Sex seems more fraught now. This problem has no single source; the world has changed in so many ways, so quickly. In time, maybe, we will rethink some things: The abysmal state of sex education, which was once a joke but is now, in the age of porn, a disgrace. The dysfunctional relationships so many of us have with our phones and social media, to the detriment of our relationships with humans. Efforts to “protect” teenagers from most everything, including romance, leaving them ill-equipped for both the miseries and the joys of adulthood.
In October, as I was finishing this article, I spoke once more with April, the woman who took comfort in the short story about the romance novelist who was secretly a virgin. She told me that, since we’d last talked, she’d met a man on Tinder whom she really liked. They’d gone on several dates over the summer, and fooled around quite a bit. As terrified as she had been about getting physically and emotionally intimate with another person, she found, to her surprise, that she loved it: “I never thought I would feel that comfortable with someone. It was so much better than I thought it was going to be.”
As things progressed, April figured that, in the name of real intimacy, she should explain to the man that she hadn’t yet had sex. The revelation didn’t go over well. “I told him I was a virgin. And he broke up with me. Beforehand, I figured that was the worst thing that could happen. And then it happened. The worst thing happened.” She paused, and when she spoke again her voice was steadier and more assured. “But I’m still here.”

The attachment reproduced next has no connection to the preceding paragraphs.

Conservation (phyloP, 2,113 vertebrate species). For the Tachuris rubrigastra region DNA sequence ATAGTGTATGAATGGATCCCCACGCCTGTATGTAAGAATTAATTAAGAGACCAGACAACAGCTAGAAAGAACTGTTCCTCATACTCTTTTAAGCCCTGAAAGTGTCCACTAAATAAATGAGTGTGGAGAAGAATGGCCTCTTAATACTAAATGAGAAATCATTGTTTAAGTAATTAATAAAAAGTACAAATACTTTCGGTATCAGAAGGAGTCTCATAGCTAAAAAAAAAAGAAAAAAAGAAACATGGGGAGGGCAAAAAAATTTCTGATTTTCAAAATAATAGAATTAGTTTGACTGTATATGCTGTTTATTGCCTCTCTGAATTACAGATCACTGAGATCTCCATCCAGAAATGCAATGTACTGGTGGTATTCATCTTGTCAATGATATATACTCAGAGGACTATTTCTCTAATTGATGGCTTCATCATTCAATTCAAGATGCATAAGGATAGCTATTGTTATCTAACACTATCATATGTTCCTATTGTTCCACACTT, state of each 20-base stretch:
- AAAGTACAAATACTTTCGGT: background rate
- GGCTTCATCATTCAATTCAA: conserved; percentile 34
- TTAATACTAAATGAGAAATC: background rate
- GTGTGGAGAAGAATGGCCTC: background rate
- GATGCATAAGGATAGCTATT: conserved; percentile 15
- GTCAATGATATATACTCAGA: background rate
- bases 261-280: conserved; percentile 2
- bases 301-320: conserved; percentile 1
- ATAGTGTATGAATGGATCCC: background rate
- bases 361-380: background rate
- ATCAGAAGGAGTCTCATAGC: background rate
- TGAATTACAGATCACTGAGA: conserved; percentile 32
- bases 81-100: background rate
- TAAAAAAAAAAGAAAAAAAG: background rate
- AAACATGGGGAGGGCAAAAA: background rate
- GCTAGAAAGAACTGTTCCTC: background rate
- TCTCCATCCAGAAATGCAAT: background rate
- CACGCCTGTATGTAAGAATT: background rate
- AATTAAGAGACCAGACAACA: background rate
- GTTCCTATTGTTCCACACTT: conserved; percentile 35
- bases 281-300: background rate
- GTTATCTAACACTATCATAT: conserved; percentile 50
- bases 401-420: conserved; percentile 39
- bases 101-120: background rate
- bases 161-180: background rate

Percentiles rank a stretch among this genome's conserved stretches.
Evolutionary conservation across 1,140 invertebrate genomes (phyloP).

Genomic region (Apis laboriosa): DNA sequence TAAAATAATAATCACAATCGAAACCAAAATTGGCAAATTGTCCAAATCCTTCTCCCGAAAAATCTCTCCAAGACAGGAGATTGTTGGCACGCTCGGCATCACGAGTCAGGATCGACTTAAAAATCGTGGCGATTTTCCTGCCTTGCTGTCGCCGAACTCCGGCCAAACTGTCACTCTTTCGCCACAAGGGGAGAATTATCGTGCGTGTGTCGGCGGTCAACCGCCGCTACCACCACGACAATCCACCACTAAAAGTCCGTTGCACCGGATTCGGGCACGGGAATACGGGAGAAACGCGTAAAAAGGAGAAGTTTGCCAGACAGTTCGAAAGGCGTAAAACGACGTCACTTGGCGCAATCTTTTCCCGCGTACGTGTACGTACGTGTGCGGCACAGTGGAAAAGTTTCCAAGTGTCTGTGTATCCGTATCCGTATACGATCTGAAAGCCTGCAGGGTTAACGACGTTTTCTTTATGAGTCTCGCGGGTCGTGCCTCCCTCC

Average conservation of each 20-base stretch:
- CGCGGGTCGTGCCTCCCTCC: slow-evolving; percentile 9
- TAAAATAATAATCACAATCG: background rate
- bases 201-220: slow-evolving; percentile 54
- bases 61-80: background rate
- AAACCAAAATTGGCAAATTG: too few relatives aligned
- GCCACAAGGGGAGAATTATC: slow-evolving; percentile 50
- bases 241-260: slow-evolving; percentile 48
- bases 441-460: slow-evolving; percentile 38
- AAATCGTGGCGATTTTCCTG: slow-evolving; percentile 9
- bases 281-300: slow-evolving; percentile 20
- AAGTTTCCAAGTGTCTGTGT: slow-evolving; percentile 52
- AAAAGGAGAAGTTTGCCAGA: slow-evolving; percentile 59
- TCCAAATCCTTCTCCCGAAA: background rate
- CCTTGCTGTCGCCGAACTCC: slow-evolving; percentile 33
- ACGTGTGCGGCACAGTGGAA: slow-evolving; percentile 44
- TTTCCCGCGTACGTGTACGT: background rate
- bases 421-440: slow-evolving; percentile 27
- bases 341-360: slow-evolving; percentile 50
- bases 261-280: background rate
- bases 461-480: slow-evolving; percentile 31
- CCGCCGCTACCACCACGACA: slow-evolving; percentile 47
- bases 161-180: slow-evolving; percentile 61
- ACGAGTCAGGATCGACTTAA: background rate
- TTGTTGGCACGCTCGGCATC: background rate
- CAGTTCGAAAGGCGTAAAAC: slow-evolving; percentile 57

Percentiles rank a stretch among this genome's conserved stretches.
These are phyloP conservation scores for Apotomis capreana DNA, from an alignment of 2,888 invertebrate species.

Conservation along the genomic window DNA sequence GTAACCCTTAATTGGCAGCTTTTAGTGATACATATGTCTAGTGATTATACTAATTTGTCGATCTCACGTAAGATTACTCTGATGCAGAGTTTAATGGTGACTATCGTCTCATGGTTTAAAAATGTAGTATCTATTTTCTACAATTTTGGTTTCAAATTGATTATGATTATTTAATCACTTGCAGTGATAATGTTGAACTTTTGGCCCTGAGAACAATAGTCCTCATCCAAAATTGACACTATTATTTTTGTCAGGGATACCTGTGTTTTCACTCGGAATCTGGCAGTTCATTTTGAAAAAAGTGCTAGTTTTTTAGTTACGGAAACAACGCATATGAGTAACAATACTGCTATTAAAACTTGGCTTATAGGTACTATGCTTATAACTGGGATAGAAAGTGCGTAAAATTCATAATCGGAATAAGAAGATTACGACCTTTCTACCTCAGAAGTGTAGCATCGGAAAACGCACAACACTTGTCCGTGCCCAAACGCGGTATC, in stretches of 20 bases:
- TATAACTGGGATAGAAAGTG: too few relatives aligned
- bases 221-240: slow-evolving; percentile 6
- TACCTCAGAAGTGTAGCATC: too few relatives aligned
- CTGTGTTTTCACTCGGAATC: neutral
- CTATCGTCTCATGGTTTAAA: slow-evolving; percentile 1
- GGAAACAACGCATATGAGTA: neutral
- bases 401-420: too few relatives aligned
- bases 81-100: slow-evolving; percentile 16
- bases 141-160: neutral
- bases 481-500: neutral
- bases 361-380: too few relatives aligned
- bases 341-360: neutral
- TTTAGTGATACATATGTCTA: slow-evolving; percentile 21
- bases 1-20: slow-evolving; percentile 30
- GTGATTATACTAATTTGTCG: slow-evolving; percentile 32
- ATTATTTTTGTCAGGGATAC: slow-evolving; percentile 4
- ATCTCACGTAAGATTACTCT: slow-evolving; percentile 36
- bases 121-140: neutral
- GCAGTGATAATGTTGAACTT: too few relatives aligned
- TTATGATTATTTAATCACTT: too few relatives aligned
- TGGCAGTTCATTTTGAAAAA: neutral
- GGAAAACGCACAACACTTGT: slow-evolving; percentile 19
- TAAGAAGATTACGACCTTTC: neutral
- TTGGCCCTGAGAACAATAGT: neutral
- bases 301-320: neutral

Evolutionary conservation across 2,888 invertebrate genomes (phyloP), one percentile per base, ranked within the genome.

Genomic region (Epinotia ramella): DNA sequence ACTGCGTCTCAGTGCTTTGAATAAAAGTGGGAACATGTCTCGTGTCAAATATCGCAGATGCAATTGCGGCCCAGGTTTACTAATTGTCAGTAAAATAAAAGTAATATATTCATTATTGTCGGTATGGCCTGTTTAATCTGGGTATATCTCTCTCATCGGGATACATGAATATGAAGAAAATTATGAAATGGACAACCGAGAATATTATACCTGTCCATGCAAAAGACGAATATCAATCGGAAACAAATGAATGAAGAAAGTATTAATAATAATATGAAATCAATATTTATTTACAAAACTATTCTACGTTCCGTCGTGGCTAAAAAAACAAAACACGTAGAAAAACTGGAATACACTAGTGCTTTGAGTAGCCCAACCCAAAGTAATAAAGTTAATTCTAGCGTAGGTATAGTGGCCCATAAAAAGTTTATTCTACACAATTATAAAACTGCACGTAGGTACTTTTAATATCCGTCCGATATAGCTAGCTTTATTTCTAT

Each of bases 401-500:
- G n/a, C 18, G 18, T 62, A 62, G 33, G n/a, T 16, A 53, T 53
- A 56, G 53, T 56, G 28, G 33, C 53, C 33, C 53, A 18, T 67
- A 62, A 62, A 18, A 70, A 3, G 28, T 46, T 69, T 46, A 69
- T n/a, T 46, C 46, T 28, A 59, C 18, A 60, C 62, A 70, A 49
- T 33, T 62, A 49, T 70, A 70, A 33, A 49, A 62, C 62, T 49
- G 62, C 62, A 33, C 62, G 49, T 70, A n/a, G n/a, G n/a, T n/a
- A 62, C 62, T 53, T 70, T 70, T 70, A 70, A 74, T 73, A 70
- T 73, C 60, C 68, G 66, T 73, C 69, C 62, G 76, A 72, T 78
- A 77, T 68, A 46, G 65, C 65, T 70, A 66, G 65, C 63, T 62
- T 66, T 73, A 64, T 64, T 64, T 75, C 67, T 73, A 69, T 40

Caravan heads north after crossing into Mexico on October 20. (Photo: Pedro Pardo / AFP)
OCTOBER 28 – As the U.S. midterm elections entered the home stretch, xenophobic president Donald Trump hit on a new tactic for his standard campaign of fear and falsification: whip up hysteria about an imminent invasion by a caravan of immigrants from Honduras. He is reportedly preparing a declaration of national emergency (!), while the Pentagon is readying active duty units of the military (not the National Guard) to patrol the southern border with Mexico. This would keep the fear factor active right up to election day (November 6), plus give him the opportunity to change U.S. policies on refugee status by executive order, in contravention of U.S. laws and international treaties. The imperialist chief ordered the governments of Mexico, Guatemala and Honduras to stop the caravan, or else. He also ratcheted up his immigrant-bashing rhetoric, declaring that there were “bad hombres” and a “big percentage” of “criminals” among the marchers, as well as “Middle Easterners” and “terrorists.” But it hasn’t stopped the 7,000 migrants from steadily marching north, and now another caravan is forming.